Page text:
Basic Anchored Oscillators
To take a brief but related digression from the Adaptive Time Machine, I would like to discuss the importance of anchored versus rolling oscillators. Almost all conventional indicators are rolling–that is for example an rsi2 only looks at the current position of the market over the last two days without regard to what has happened before that. In relation to the different runs based entries and exits, it is not so obvious that a strategy such as entering on two days down and exiting on two days up could actually last for two weeks or more. This is because an up day that fails to follow through can occur numerous times prior to exit. Furthermore, the entry stipulation of a down run of two days can also occur under similar circumstances. A down run could also occur after two very large down days, or perhaps two small down days. Clearly not all up or down runs are made equal.
In fact I would argue that one of the main reasons that traders sometimes “disagree” with what an indicator is saying is precisely for this same reason: often the current level fails to take into account what appears to be common sense to the trader. What we really want to do is to create an indicator “with a memory” and also use different methods of normalization in order to avoid such situations. The Runs Oscillator https://cssanalytics.wordpress.com/2010/07/26/runs-oscillator/ addressed the issue of normalizing run length, but being a rolling indicator, it fails to address some of the problems in the examples above. Rolling indicators make life difficult for adaptive systems as well because we typically utilize some performance selection criteria in order to identify the most favorable situations. If the comparable situation is not like past situations, then we may do better or worse than what was observed in the past. In a sense, this contributes to the noise involved with classification.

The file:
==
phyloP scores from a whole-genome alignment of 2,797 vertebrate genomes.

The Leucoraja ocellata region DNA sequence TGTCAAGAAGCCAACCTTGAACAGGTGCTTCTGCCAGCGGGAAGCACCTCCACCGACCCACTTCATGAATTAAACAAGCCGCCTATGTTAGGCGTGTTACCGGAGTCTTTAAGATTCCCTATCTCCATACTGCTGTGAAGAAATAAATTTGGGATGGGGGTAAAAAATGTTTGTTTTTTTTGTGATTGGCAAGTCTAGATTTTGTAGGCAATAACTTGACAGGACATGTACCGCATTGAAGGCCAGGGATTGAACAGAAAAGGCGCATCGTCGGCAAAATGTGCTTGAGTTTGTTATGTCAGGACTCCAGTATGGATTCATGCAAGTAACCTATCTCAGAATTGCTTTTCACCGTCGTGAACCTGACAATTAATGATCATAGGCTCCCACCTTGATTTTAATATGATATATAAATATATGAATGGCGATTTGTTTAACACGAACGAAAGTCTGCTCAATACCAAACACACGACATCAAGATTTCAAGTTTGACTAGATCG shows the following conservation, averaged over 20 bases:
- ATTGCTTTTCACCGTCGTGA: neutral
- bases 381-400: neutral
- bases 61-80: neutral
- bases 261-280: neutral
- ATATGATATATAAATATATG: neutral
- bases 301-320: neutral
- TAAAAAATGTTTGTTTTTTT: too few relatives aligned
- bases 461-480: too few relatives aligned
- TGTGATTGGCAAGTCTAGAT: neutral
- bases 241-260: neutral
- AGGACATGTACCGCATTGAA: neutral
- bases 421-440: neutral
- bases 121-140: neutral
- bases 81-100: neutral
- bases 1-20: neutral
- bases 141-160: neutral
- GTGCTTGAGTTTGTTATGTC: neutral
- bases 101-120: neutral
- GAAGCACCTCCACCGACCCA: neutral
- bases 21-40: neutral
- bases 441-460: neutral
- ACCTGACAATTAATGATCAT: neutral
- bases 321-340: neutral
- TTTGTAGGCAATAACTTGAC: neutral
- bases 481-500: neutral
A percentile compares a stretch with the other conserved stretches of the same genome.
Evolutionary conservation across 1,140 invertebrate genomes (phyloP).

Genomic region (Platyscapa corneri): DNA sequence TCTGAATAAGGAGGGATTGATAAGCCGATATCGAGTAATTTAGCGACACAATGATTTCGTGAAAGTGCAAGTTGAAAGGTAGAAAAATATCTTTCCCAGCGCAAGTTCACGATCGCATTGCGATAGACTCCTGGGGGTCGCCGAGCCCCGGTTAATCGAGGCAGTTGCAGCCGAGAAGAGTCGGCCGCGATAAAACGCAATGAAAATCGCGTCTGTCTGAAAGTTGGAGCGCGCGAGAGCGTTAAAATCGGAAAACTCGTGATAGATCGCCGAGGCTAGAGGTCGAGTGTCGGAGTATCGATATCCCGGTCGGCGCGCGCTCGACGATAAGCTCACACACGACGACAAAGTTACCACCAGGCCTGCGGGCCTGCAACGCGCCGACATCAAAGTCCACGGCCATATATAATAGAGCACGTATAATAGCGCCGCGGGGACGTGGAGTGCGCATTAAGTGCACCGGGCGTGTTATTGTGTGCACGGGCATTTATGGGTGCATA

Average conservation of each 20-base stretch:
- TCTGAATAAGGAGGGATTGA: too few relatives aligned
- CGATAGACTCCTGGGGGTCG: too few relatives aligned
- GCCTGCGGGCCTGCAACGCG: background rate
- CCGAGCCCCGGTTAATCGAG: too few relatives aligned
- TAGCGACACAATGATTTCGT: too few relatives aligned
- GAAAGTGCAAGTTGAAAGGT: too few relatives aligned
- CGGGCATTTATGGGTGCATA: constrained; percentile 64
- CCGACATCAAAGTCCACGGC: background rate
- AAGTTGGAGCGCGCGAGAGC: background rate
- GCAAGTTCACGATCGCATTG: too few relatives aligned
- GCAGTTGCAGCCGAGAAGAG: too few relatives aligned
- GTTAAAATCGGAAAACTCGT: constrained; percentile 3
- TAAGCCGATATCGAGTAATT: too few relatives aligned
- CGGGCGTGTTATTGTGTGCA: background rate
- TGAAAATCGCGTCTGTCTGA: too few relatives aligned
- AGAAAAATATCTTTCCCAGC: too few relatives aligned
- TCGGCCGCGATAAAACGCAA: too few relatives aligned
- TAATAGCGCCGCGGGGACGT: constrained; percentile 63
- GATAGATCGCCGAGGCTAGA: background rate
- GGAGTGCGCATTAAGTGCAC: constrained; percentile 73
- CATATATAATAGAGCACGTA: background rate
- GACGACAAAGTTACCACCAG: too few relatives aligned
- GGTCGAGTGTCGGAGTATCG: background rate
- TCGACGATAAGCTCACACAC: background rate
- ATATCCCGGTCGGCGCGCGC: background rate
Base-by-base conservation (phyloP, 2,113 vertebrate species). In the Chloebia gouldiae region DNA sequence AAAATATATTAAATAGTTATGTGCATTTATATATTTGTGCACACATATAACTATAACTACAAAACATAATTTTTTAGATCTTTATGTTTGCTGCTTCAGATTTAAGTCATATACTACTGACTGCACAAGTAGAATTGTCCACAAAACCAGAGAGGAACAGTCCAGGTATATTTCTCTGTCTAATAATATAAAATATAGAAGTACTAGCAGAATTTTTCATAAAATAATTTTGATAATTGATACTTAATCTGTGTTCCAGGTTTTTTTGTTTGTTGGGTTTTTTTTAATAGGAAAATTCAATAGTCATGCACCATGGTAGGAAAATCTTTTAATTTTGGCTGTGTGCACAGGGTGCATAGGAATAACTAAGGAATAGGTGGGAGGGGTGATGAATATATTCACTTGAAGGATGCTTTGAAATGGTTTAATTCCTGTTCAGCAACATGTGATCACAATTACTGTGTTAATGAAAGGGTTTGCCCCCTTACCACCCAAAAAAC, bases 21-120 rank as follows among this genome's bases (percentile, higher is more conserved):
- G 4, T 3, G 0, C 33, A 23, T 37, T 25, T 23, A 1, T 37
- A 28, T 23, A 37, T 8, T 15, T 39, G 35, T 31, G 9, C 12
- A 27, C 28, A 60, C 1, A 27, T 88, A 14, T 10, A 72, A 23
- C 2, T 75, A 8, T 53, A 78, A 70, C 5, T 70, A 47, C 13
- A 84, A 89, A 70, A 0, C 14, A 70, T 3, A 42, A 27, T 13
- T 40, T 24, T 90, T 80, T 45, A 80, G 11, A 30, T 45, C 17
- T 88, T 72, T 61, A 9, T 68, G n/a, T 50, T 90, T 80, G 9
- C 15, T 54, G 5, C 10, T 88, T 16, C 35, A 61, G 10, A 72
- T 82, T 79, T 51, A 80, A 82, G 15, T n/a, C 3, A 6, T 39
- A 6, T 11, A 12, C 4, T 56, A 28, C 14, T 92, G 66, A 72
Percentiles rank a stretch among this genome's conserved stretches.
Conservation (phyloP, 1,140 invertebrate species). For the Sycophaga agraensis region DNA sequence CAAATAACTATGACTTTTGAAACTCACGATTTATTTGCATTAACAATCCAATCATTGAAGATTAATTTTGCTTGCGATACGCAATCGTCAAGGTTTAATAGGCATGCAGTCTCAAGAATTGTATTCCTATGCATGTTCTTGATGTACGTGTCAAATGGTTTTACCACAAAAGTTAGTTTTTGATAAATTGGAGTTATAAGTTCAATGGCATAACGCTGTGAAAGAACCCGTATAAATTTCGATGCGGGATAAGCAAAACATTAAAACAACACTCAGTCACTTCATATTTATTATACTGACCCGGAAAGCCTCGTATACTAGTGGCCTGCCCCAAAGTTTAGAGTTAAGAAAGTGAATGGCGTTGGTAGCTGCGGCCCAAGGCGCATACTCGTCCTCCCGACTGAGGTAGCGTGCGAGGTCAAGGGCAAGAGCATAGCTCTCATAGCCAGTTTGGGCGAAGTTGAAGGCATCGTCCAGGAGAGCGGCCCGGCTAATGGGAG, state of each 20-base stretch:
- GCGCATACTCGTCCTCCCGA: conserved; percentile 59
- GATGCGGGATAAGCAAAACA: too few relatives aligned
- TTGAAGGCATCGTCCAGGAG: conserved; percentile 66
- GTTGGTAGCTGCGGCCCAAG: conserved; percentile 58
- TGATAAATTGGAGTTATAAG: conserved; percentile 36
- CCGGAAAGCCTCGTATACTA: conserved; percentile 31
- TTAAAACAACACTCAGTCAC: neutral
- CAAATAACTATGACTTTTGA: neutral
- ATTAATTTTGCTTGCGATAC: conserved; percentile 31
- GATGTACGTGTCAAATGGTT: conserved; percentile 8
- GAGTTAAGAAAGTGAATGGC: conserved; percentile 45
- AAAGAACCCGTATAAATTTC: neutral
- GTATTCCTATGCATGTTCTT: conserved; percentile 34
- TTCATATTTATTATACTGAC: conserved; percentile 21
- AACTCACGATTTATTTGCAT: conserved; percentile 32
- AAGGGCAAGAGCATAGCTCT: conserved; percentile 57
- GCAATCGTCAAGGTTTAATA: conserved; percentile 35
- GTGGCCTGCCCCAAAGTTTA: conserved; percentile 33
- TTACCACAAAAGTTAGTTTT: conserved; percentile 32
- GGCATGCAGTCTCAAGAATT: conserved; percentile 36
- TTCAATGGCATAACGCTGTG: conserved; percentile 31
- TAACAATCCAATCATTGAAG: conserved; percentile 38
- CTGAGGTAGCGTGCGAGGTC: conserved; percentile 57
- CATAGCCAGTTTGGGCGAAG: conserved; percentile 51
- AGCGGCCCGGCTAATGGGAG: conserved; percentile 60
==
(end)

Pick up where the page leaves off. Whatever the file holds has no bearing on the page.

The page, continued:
A basic anchored indicator will have both a trigger point as well as an exit point. Once a situation is triggered, we measure the distance traveled in terms of both time and price until an exit occurs. A simple example pertains to daily mean reversion as defined in this recent post by MarketSci: http://marketsci.wordpress.com/2010/08/01/the-new-state-of-short-term-mean-reversion-july-2010/ as buying on down days and shorting on up days. In this case for longs, the trigger would be one down day and the exit would be one up day. Once a trade was initiated (on one down day) we would measure the distance traveled since entry in % terms or atr, and also the days that have elapsed- in this case a down run- until an up day occurs (the exit). This method of combined analysis that looks at magnitude (price) and stretch (time) underlies the DVI – which is also a rolling indicator. This is what makes the DVI so useful, but also- excepting the intentional smoothing- somewhat ineffective at identifying turning points. In this case, a complex anchored runs oscillator would consider also the distance travelled either during the trigger condition, following the trigger condition, the exit condition or all three. There is a lot in that last sentence to think about, in a subsequent post we will provide an example.